July 2, 2013

Which Way?

“Cheschire-Puss,” Alice began, rather timidly. “Would you tell me, please, which way I ought to go from here?”  
“That depends a good deal on where you want to get to,” said the Cat.  
“I don’t much care where—“ said Alice.  
“Then it doesn’t matter which way you go,” said the Cat.  
“—so long as I get somewhere.” 

I’ve spent my life—as many of us do—making plans as to what I will do next. Feeling in a panic if I don’t have the next step lined up. Worrying about failure or worse, looking like a failure to the outside world. 

In this beautiful western world of abundance and choices, sometimes there are just too many choices. We are inundated with ideas, temptations, other people's opinions and success stories; we lose touch with what exists in our own hearts.

I ask you to reflect on what happens when you make a decision that comes from your heart and what happens when you do something because you think you should. 

I have noticed that when I make a firm decision with my mind and my heart in sync everything that needs to happen just falls into place. When I make a decision because I think I should do something, it is an upward battle the entire way and it never really works out.

As I struggle with wanting to know which way I should go right now I have decided to become quiet. I have decided to become in touch with me. I have decided to carefully filter the opinions of others, to sift through all of the many choices I have and to find what sits right with me.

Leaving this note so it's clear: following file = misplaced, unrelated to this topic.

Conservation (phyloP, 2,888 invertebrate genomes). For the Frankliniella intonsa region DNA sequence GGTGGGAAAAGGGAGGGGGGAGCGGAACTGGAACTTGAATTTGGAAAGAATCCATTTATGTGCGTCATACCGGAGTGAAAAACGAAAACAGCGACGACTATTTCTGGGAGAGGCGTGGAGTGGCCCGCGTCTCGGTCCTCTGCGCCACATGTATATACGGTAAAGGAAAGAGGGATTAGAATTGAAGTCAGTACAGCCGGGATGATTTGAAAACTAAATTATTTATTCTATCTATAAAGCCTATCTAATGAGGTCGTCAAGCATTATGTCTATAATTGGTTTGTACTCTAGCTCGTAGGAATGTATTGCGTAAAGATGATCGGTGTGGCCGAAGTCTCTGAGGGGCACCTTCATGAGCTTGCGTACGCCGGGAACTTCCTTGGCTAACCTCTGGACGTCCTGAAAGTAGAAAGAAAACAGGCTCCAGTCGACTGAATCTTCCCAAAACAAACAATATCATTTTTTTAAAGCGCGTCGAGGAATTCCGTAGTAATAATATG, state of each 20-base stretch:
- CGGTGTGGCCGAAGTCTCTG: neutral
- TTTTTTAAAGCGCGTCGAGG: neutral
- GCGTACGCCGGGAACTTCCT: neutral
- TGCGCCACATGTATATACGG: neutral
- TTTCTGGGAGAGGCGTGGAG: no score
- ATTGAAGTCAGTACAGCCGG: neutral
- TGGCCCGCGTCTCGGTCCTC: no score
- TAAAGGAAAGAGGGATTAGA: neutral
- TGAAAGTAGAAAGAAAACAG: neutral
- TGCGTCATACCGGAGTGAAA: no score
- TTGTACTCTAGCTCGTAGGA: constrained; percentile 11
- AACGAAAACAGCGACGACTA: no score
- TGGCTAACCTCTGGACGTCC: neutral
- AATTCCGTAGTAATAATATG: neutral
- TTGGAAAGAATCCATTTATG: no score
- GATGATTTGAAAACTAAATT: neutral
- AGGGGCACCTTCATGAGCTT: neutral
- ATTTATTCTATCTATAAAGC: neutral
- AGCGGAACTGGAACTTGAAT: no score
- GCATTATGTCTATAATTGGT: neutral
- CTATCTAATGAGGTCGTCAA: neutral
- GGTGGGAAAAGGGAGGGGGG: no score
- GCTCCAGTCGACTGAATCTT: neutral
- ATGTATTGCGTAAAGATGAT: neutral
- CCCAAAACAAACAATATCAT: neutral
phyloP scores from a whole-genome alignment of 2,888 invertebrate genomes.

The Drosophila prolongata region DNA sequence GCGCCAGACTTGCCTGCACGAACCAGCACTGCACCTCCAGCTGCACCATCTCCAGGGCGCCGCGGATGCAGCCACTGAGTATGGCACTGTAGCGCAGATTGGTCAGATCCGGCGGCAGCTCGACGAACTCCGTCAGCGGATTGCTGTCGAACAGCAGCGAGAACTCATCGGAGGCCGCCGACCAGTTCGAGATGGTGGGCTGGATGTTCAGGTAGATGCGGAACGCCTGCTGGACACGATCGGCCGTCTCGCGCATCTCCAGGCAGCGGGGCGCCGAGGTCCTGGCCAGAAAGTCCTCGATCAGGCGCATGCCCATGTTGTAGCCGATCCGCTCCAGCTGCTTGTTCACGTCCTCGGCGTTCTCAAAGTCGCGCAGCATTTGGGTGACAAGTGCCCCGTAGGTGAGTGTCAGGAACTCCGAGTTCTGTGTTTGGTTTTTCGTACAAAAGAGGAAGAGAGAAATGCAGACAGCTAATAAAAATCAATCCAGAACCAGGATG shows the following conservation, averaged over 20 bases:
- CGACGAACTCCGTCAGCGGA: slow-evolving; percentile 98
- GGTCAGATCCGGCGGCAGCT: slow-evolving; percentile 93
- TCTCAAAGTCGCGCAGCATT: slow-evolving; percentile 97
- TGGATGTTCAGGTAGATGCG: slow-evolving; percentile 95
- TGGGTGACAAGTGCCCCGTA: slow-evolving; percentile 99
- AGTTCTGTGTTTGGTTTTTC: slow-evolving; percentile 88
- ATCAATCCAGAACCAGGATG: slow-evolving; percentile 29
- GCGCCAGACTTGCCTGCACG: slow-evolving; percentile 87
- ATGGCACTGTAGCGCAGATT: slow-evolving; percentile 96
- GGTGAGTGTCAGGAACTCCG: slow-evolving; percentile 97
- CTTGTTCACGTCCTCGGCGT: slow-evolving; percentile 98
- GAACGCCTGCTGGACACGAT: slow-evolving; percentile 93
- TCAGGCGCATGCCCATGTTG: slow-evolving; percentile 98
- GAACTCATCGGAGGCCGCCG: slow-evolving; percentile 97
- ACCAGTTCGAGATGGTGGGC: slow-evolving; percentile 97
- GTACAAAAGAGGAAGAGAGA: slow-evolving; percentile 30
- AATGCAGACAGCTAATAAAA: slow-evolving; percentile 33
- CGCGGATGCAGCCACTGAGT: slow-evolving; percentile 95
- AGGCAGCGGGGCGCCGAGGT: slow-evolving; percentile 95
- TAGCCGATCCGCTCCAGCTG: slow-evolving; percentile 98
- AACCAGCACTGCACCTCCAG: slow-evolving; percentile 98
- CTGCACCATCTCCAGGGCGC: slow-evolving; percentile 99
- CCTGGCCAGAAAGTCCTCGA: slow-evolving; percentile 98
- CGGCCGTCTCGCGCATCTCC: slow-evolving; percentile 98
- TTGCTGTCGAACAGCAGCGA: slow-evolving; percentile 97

What exists in your heart may seem too big or ridiculous or out of reach at the moment but if it's your path follow it. It will take you where you are supposed to go.

June 25, 2013

Practice Brings Strength

I lay on my back. Yoga towel underneath me. Knees bent. Feet on my mat. Hands on my stomach. Eyes closed. Letting my mind run away with all the thoughts and feelings I've been experiencing the last few days. Anger and sadness. Exhaustion.

Out of nowhere I hear Harmony's voice, breaking me out of my cloud of despair.
"Juliana, what's going on? Keep going."
"I'm only doing half primary today." I whispered back.
"Why? What's wrong?"
"Nothing I'm just doing half primary today."
She gazed at me with her intense blue eyes and walked away.

I closed my eyes and started with little bridge. I pressed my feet into the mat, lifted my hips, drew my shoulder blades together.  I took a deep breath. And then something came over me. I rolled up. Came down into chaturanga and continued into my next asana. And the next and the next until I had completed my entire practice.

As I stood up and dropped back into back bends. I thought, if I can do this I can do anything.

Learning how to focus on one thing has given me the power to pull myself away from my brooding mind. Learning how to practice with intention and calmness, with grace and humility, with acceptance for what is has taught me how to forgive myself.

If I can take my crazy thoughts and accept them for being there and then continue on with what I choose to do, if I can find one pointed focus during my practice then the rest of the day will be easy.

In Paschimottanasana, a seated forward fold that is done after back bends, Harmony lay on top of my back and squished me, deepening the contrast from the back bends.
I whispered, "Thank you for questioning me."
She laughed quietly and said, "You're stronger than you think."

We are all stronger than we think are. 

Strength resides in us all.

June 17, 2013

Buddhism and Business

The evening light streamed through the two-story windows. I sat on my meditation blanket on the floor of my mum’s living room with four other people. Eyes closed, I tried to focus on my breath. The light and the tree branches made shadows behind my eyelids. A robin called outside. A fly buzzed in the air above my head. Someone swallowed. A stomach rumbled. I was aware that somewhere in the room there was a timer counting down the seconds—slowly—for 20 minutes.